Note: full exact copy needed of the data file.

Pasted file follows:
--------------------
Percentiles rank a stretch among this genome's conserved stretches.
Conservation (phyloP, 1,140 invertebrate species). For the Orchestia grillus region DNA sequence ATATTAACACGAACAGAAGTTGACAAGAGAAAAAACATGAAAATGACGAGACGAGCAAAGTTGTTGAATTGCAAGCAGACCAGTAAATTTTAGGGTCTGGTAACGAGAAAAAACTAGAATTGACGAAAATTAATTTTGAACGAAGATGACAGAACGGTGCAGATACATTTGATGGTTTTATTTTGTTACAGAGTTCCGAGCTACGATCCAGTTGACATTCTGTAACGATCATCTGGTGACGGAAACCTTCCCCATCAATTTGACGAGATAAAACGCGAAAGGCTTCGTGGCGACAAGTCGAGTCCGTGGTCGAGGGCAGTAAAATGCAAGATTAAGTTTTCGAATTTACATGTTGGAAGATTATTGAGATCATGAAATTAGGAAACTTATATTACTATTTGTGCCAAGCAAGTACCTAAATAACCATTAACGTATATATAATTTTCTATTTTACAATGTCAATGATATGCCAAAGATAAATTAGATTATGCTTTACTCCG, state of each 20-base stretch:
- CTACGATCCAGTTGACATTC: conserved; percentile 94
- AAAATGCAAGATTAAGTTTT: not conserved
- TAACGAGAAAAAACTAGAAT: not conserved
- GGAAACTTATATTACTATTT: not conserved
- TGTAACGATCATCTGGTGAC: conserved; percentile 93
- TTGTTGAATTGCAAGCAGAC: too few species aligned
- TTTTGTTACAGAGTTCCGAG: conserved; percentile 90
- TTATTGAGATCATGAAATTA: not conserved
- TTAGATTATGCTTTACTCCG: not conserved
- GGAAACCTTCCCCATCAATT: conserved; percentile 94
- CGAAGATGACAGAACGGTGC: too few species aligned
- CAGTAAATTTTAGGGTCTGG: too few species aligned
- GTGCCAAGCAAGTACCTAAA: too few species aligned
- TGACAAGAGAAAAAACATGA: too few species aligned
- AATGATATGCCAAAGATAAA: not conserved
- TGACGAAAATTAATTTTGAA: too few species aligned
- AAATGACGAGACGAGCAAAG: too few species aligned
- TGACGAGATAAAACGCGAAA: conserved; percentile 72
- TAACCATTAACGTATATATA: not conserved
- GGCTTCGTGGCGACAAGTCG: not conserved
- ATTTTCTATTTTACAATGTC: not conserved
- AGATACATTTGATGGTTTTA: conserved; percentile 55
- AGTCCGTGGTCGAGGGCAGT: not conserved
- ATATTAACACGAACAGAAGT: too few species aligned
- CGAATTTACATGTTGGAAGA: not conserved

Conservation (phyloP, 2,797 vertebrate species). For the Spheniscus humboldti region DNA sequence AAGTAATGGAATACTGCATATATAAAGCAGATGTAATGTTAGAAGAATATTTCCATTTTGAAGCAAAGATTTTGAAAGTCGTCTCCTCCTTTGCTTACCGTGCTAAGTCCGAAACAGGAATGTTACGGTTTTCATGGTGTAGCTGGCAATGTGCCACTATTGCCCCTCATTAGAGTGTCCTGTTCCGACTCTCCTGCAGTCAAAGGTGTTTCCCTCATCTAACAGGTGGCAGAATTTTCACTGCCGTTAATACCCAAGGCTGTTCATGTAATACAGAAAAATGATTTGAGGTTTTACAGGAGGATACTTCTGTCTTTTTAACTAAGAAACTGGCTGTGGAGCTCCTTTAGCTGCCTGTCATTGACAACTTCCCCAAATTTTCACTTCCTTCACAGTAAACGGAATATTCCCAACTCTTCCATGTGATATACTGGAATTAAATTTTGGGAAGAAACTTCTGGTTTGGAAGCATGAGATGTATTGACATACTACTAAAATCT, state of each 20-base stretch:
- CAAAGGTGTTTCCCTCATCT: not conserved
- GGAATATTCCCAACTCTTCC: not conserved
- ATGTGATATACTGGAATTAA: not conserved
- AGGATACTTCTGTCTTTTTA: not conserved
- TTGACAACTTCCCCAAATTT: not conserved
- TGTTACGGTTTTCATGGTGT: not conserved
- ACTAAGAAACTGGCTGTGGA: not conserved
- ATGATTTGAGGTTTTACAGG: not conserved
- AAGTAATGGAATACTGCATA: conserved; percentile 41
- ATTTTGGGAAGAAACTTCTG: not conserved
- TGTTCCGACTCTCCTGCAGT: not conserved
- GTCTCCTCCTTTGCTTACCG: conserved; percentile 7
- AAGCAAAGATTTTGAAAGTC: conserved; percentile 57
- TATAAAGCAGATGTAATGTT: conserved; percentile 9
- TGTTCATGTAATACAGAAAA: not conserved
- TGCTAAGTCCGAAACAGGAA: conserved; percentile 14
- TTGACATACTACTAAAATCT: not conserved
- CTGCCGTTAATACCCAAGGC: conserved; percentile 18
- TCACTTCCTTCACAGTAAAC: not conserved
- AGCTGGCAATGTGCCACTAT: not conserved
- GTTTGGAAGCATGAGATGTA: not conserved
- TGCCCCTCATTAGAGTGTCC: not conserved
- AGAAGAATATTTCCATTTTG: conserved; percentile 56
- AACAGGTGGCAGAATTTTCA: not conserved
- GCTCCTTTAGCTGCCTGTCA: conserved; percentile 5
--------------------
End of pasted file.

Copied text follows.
Percentiles rank a stretch among this genome's conserved stretches.
Conservation (phyloP, 1,140 invertebrate species). For the Orchestia grillus region DNA sequence ATATTAACACGAACAGAAGTTGACAAGAGAAAAAACATGAAAATGACGAGACGAGCAAAGTTGTTGAATTGCAAGCAGACCAGTAAATTTTAGGGTCTGGTAACGAGAAAAAACTAGAATTGACGAAAATTAATTTTGAACGAAGATGACAGAACGGTGCAGATACATTTGATGGTTTTATTTTGTTACAGAGTTCCGAGCTACGATCCAGTTGACATTCTGTAACGATCATCTGGTGACGGAAACCTTCCCCATCAATTTGACGAGATAAAACGCGAAAGGCTTCGTGGCGACAAGTCGAGTCCGTGGTCGAGGGCAGTAAAATGCAAGATTAAGTTTTCGAATTTACATGTTGGAAGATTATTGAGATCATGAAATTAGGAAACTTATATTACTATTTGTGCCAAGCAAGTACCTAAATAACCATTAACGTATATATAATTTTCTATTTTACAATGTCAATGATATGCCAAAGATAAATTAGATTATGCTTTACTCCG, state of each 20-base stretch:
- CTACGATCCAGTTGACATTC: conserved; percentile 94
- AAAATGCAAGATTAAGTTTT: not conserved
- TAACGAGAAAAAACTAGAAT: not conserved
- GGAAACTTATATTACTATTT: not conserved
- TGTAACGATCATCTGGTGAC: conserved; percentile 93
- TTGTTGAATTGCAAGCAGAC: too few species aligned
- TTTTGTTACAGAGTTCCGAG: conserved; percentile 90
- TTATTGAGATCATGAAATTA: not conserved
- TTAGATTATGCTTTACTCCG: not conserved
- GGAAACCTTCCCCATCAATT: conserved; percentile 94
- CGAAGATGACAGAACGGTGC: too few species aligned
- CAGTAAATTTTAGGGTCTGG: too few species aligned
- GTGCCAAGCAAGTACCTAAA: too few species aligned
- TGACAAGAGAAAAAACATGA: too few species aligned
- AATGATATGCCAAAGATAAA: not conserved
- TGACGAAAATTAATTTTGAA: too few species aligned
- AAATGACGAGACGAGCAAAG: too few species aligned
- TGACGAGATAAAACGCGAAA: conserved; percentile 72
- TAACCATTAACGTATATATA: not conserved
- GGCTTCGTGGCGACAAGTCG: not conserved
- ATTTTCTATTTTACAATGTC: not conserved
- AGATACATTTGATGGTTTTA: conserved; percentile 55
- AGTCCGTGGTCGAGGGCAGT: not conserved
- ATATTAACACGAACAGAAGT: too few species aligned
- CGAATTTACATGTTGGAAGA: not conserved

Conservation (phyloP, 2,797 vertebrate species). For the Spheniscus humboldti region DNA sequence AAGTAATGGAATACTGCATATATAAAGCAGATGTAATGTTAGAAGAATATTTCCATTTTGAAGCAAAGATTTTGAAAGTCGTCTCCTCCTTTGCTTACCGTGCTAAGTCCGAAACAGGAATGTTACGGTTTTCATGGTGTAGCTGGCAATGTGCCACTATTGCCCCTCATTAGAGTGTCCTGTTCCGACTCTCCTGCAGTCAAAGGTGTTTCCCTCATCTAACAGGTGGCAGAATTTTCACTGCCGTTAATACCCAAGGCTGTTCATGTAATACAGAAAAATGATTTGAGGTTTTACAGGAGGATACTTCTGTCTTTTTAACTAAGAAACTGGCTGTGGAGCTCCTTTAGCTGCCTGTCATTGACAACTTCCCCAAATTTTCACTTCCTTCACAGTAAACGGAATATTCCCAACTCTTCCATGTGATATACTGGAATTAAATTTTGGGAAGAAACTTCTGGTTTGGAAGCATGAGATGTATTGACATACTACTAAAATCT, state of each 20-base stretch:
- CAAAGGTGTTTCCCTCATCT: not conserved
- GGAATATTCCCAACTCTTCC: not conserved
- ATGTGATATACTGGAATTAA: not conserved
- AGGATACTTCTGTCTTTTTA: not conserved
- TTGACAACTTCCCCAAATTT: not conserved
- TGTTACGGTTTTCATGGTGT: not conserved
- ACTAAGAAACTGGCTGTGGA: not conserved
- ATGATTTGAGGTTTTACAGG: not conserved
- AAGTAATGGAATACTGCATA: conserved; percentile 41
- ATTTTGGGAAGAAACTTCTG: not conserved
- TGTTCCGACTCTCCTGCAGT: not conserved
- GTCTCCTCCTTTGCTTACCG: conserved; percentile 7
- AAGCAAAGATTTTGAAAGTC: conserved; percentile 57
- TATAAAGCAGATGTAATGTT: conserved; percentile 9
- TGTTCATGTAATACAGAAAA: not conserved
- TGCTAAGTCCGAAACAGGAA: conserved; percentile 14
- TTGACATACTACTAAAATCT: not conserved
- CTGCCGTTAATACCCAAGGC: conserved; percentile 18
- TCACTTCCTTCACAGTAAAC: not conserved
- AGCTGGCAATGTGCCACTAT: not conserved
- GTTTGGAAGCATGAGATGTA: not conserved
- TGCCCCTCATTAGAGTGTCC: not conserved
- AGAAGAATATTTCCATTTTG: conserved; percentile 56
- AACAGGTGGCAGAATTTTCA: not conserved
- GCTCCTTTAGCTGCCTGTCA: conserved; percentile 5